Circadian Rhythm: It Plays a Crucial Role in Health

Health Professional, Medical Reviewer

The light-dark cycle, often called the circadian rhythm, is more than just a change in the environment around us. It has actually shaped the evolution of most living species.

Adaptation to the immediate environment led to behavioral and physiologic consequences. Hunger, core body temperature, growth, and memory are some of the functions critical for survival. All are determined by this internal circadian schedule.

Circadian means “around one day.” It’s built into all living cells. Many human cells contain genes called “clock” and “B-mal” that produce certain proteins called “Cry” and “Per,” and their interactions take place in a cycle that takes a little longer than 24 hours. Their timed interactions allow different parts of the body to take turns in performing their individual functions. The cycling and timing occurs because there is not enough cellular energy in the body for all systems to act at the same time.

Although many human cells have this time-keeping cue, there is one master clock in the body. It is located in the part of the brain called the hypothalamus and it is called the suprachiastmatic nucleus (SCN). This section of the brain sends signals to other parts of the brain telling them to inform us when we are tired and sleepy, and when we should be (and feel) awake.

I have written several articles indicating the negative consequences of not listening to those signals and the many consequences of sleep deprivation. Let’s now concentrate on the pattern of specific disease processes and how they are affected by the sleep-wake cycle.

Cardiovascular disease

The autonomic nervous system is modulated by two processes: the sympathetic system and the parasympathetic system. They usually have opposite influences on body function. With regard to cardiovascular function, the sympathetic system raises blood pressure, heart rate, and respiratory rate. The parasympathetic system does the exact opposite.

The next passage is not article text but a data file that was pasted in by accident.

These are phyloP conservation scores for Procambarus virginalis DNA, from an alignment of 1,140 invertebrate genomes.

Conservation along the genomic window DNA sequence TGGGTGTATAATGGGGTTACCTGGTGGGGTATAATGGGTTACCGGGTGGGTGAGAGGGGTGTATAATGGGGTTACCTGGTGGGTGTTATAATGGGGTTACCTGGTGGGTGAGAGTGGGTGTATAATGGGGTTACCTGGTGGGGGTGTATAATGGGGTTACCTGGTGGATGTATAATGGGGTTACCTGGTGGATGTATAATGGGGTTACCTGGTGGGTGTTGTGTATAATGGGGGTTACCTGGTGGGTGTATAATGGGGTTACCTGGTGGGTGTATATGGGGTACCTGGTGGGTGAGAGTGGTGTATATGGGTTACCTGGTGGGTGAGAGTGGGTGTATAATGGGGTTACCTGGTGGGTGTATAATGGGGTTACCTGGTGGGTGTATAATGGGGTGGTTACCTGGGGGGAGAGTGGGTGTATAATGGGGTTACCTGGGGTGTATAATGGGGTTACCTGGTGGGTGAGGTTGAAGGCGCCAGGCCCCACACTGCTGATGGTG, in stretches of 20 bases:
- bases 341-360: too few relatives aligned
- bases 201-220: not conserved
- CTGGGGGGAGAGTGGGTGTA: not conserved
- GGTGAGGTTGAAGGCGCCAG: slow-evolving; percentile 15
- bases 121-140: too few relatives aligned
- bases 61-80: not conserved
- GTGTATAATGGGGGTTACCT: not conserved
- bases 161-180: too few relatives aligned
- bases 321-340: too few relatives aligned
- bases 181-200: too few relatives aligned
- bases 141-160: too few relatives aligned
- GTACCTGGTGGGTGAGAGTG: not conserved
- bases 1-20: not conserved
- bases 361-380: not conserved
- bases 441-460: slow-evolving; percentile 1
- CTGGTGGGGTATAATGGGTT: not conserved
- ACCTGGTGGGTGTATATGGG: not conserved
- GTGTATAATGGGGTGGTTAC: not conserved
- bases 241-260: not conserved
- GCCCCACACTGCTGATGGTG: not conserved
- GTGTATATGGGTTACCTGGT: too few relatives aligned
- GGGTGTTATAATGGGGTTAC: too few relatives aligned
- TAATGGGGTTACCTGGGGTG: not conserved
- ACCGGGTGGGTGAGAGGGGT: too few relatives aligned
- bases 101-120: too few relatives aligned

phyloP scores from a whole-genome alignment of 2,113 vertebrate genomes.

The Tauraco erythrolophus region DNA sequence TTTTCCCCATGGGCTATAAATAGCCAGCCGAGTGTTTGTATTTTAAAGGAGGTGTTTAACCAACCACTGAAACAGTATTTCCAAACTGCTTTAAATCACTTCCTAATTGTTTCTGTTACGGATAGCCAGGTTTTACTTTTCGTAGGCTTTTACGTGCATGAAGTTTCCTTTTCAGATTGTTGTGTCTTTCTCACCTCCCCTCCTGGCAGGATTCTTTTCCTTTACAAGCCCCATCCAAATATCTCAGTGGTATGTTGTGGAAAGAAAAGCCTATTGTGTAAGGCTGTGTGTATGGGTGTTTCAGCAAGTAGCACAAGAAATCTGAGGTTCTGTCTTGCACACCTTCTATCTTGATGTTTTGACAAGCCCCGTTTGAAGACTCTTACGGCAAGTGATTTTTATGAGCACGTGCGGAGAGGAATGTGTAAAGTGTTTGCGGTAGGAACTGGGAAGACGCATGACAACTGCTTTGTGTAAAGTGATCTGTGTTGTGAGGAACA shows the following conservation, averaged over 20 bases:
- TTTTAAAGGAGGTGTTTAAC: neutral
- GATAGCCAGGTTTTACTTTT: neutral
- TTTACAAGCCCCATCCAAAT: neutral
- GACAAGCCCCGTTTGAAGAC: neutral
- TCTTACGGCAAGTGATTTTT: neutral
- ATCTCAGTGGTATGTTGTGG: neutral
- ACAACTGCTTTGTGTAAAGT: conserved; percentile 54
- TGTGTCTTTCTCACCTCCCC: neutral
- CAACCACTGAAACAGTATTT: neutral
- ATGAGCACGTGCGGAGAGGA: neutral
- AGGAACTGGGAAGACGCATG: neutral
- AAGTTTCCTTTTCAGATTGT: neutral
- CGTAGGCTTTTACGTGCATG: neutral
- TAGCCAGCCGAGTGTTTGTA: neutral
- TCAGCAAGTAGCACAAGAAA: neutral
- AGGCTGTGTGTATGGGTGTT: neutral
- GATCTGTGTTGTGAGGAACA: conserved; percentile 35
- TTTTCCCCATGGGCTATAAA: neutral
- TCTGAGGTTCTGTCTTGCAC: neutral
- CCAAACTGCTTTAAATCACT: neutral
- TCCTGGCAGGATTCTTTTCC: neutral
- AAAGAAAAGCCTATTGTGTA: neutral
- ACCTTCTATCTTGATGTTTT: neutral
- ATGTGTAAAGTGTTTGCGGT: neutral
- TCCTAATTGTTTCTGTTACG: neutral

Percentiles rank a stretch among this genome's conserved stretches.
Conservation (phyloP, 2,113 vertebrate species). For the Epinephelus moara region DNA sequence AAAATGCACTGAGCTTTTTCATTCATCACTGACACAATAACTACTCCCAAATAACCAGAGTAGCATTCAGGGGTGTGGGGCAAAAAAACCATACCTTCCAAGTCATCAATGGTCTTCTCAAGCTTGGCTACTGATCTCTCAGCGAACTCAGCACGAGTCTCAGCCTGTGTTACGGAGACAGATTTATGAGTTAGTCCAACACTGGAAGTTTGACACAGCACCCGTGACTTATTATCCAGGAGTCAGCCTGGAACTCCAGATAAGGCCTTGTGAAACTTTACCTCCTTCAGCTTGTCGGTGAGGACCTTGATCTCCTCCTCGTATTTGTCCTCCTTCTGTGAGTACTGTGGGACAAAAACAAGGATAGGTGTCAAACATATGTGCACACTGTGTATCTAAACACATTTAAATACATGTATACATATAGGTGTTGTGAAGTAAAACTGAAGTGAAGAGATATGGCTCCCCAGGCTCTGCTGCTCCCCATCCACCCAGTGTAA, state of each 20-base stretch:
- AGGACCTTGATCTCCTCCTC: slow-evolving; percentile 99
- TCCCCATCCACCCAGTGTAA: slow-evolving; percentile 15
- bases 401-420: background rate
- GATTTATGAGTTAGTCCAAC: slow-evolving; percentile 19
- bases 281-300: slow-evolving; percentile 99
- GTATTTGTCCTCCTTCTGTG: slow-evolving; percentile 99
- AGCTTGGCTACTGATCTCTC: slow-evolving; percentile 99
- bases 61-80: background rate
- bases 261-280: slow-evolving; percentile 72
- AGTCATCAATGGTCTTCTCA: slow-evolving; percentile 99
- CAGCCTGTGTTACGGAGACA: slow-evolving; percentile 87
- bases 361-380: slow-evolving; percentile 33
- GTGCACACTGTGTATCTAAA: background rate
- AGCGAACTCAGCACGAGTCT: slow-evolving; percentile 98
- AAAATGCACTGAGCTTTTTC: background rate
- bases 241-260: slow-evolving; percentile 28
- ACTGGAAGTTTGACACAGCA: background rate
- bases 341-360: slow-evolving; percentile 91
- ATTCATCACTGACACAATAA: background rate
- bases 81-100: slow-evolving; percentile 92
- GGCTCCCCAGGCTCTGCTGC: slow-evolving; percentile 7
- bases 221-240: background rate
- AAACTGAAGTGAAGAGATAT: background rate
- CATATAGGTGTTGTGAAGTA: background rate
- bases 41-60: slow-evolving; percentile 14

During sleep in the non-REM phases, which constitute 80 percent of sleep time, the parasympathetic system is predominantly active. REM phases, which account for the other 20 percent of sleep time, are a mixture of both sympathetic and parasympathetic activity, with spurts of sympathetic surges.

During waking hours early in the morning, there’s a point in the circadian rhythm that instigates a sudden change. It triggers a sudden increase in both heart rate and levels of epinephrine in the blood. Most healthy individuals are able to adapt readily to this change, while others with underlying heart disease struggle a bit with these natural physiologic changes.

The platelets also respond to an increase in epinephrine and other similar substances by increasing their adhesiveness. This increases the possibility of blood clots that may be dangerous in those with pre-existing plaques in the coronary arteries.

This is the most vulnerable moment for cardiac events.  Indeed, the most common period for acute cardiac events is in early morning. In the case of those who have obstructive sleep apnea, the most common time for a cardiac event is during the night.


Bronchial asthma is quite unstable at night especially when untreated. More severe asthma events occur during the night. That’s because an individual’s respiratory rate and the depth of breaths decrease normally during the night, and there is more tendency for bronchial narrowing at night. This process is exaggerated in patients with asthma.

Other factors including aspiration of oral secretions, parasympathetic tone which tends to constrict the bronchial airways, and supine position, have a more profound effect on asthmatics.

Source: Global Initiative for Asthma


Temporal lobe seizures occur referentially at night, whereas other forms of seizures are precipitated by sleep deprivation. Excess fatigue of brain cells due to sleep deprivation lowers the seizure threshold. In this case, amount of sleep and regularity of the sleep-wake cycle are both important.

Alzheimer’s disease

There is a known association between cognitive decline and circadian rhythm disturbances. Sundowning, which is a predominance of robust, aggressive, and frenetic early evening activity, is one such disturbance. One theory suggests that it’s due to decreased melatonin production. The continuing behavior of being awake at night and sleepy during the day will contribute to the cognitive and emotional deterioration.


Chronotherapy is the use of circadian cycles to determine the schedule of administration of medications according to the nature of the disease. It can involve a drug schedule that imitates the natural changes in certain substances in the body, or it can guide administering medication to coincide with the time when it’s most needed. Another version of chronotherapy is to actually manipulate someone’s sleep schedule.

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